I’ve had a blessed life. Blessed. That’s the word. How many people can say that their parents married once, didn’t divorce and argued very little around them. Not many. I’m not bragging. I’m just very thankful. I was also blessed to have parents who wanted a child very much. It took them more than ten years to conceive. They really wanted me. Wouldn’t it be wonderful if every child was loved and wanted by their parents?
My dad was wrapped tightly around my little finger. He loved me unconditionally and told me often. His hugs were tight and frequently given. I have very few memories from my childhood without him. As I grew, his love manifested in different ways. He still hugged and professed his love verbally. He watched me closer, though. He watched the boys that came around. When I began to date, he fretted. He didn’t like any of the boys I brought home in high school. He was a smart man. During that early dating period, my dad would wait in his recliner with a loaded shotgun across his lap. Understand, that driving up to my house, you could see my dad, clear as day in the large picture window that revealed our living room. Lights would be blazing all through the house, including the porch light. I’m not sure if he made the boys nervous or not. Even then, boys were sort of arrogant and resented authority. I’ve finally realized that I was the cause of his chronic Rolaids use. Poor man. While he didn’t like any of the boys that I brought home in high school, he had no issues with one of the men I brought home when I was in college. Of course, that one I married. My dad had impeccable taste. I should have listened to him more.
My dad was an amazing father. But he was really in his element as a grandfather. I was almost jealous of the love he had for my son. Almost. My dad was generous with his love and his time. I don’t remember my grandparents. But my son does.
My dad died last September after fighting cancer for over seven years. He had been in an out of the hospital during the last three months of his life. His body was just giving out. During a couple of those last visits, I really wondered if he’d make it out. But on this last hospital stay, I was so hopeful. Our family had already been dealt such a heavy blow. Two days after my dad was admitted to the hospital, my mother-in-law, a vibrant, active 67-year-old woman died from a massive hemorrhagic stroke. We were all in shock. I was doing well to just put one foot in front of the other in the days following her death. Here’s the timeline: My dad was admitted on a Friday night. An ambulance rushed my mother-in-law to the ER late that Sunday. She died on Monday. We delayed her funeral until Friday. We didn’t expect my dad to come, even though both families were close. We delayed so that everyone from far off places could get here. We scheduled her funeral for Friday.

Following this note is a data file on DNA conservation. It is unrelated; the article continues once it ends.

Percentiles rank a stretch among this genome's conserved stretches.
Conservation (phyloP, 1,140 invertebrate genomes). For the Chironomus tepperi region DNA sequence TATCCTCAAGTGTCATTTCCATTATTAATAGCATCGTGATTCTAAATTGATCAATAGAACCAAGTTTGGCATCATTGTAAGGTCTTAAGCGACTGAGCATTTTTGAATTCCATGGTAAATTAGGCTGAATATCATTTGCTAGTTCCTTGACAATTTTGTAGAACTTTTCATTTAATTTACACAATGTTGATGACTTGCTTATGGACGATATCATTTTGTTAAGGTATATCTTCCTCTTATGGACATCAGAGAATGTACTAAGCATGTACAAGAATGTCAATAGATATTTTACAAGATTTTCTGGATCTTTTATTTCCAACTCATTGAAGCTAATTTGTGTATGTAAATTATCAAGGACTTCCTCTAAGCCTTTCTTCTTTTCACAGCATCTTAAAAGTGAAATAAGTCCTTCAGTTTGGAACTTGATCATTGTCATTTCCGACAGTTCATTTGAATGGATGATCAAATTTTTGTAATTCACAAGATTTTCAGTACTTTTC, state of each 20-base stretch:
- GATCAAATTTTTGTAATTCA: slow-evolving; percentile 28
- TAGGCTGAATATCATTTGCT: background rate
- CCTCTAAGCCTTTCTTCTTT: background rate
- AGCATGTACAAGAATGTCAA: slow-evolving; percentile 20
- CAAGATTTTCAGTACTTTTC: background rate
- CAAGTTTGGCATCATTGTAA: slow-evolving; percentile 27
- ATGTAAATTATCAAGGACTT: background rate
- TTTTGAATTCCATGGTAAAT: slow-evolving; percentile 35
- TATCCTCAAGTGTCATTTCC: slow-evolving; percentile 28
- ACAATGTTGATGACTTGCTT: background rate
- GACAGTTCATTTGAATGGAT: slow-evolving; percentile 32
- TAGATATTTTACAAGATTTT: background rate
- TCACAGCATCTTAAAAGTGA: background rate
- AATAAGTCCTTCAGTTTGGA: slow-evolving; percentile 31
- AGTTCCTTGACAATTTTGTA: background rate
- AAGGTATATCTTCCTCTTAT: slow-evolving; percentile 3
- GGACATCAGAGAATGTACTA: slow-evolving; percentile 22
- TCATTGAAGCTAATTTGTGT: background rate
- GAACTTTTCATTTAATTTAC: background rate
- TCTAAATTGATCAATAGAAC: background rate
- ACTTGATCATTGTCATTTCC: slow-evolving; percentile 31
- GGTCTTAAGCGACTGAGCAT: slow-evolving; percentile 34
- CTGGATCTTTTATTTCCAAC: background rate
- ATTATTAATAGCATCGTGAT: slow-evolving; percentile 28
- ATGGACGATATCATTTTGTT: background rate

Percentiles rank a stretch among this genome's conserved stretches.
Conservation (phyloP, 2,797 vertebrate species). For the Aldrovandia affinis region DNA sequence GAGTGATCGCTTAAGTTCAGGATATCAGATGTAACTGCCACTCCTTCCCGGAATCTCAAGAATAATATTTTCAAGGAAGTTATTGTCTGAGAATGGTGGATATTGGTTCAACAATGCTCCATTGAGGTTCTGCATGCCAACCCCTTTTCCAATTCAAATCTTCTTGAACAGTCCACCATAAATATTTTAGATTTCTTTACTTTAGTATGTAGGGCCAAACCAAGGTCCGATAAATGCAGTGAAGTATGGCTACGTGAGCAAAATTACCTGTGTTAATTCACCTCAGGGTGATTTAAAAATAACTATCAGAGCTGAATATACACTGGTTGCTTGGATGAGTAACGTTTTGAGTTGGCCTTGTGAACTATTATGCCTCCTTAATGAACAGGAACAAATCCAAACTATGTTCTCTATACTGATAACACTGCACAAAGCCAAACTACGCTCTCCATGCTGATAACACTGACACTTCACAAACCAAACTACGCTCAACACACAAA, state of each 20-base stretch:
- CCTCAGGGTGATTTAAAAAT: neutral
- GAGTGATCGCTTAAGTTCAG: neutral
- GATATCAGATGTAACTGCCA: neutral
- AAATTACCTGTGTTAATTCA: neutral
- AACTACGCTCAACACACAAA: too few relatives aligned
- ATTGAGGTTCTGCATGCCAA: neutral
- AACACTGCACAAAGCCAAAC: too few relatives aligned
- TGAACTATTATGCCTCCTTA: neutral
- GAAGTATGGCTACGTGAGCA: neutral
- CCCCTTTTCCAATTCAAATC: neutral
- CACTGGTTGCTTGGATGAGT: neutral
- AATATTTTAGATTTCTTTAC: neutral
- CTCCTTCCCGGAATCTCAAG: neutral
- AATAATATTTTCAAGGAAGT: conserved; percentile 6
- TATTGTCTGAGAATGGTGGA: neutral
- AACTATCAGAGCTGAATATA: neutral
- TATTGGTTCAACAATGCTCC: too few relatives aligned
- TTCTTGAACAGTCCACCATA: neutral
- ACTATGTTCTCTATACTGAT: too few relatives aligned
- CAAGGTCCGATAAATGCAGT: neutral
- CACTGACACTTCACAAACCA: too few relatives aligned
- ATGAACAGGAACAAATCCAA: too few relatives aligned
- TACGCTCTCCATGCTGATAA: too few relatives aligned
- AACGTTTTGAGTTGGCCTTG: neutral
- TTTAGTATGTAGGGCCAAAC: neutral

The day before her funeral, the doctors were still running tests on my dad. During the morning hours, he was very sick. But he seemed to rebound in the afternoon. By the time I left, he was looking better. At one point, my mom, my husband, my dad and I were all in his hospital room talking. My dad was feeling a little better, but still looking gray. My husband, who was doing his best to just BE in a hospital room, was nervously chatting away. At that moment, I noticed that my mom looked as if she was ready to cry.
“Stop looking at me like that,” she said to my dad. He was staring at her with a strange intensity. I asked him if everything was ok. He sighed and told me that yes, he was fine, he was just tired.
We left a little later. My mom went home. We went to my husband’s parents house. Everyone had finally made it in for the funeral. Food from our wonderful church family, co-workers, and school friends was starting to arrive. My husband’s dad needed us to help organize and document who was bringing what. I was sick to my stomach. Not because of the food. I couldn’t put my finger on it, but I knew that something was wrong. Of course! I told myself. Your mother-in-law just died and your dad is in the hospital! What’s right? I wrote off “that feeling” to normal shock and grief. I promised myself that we would visit my dad again on our way home. His hospital was just down the block from my husband’s parents house.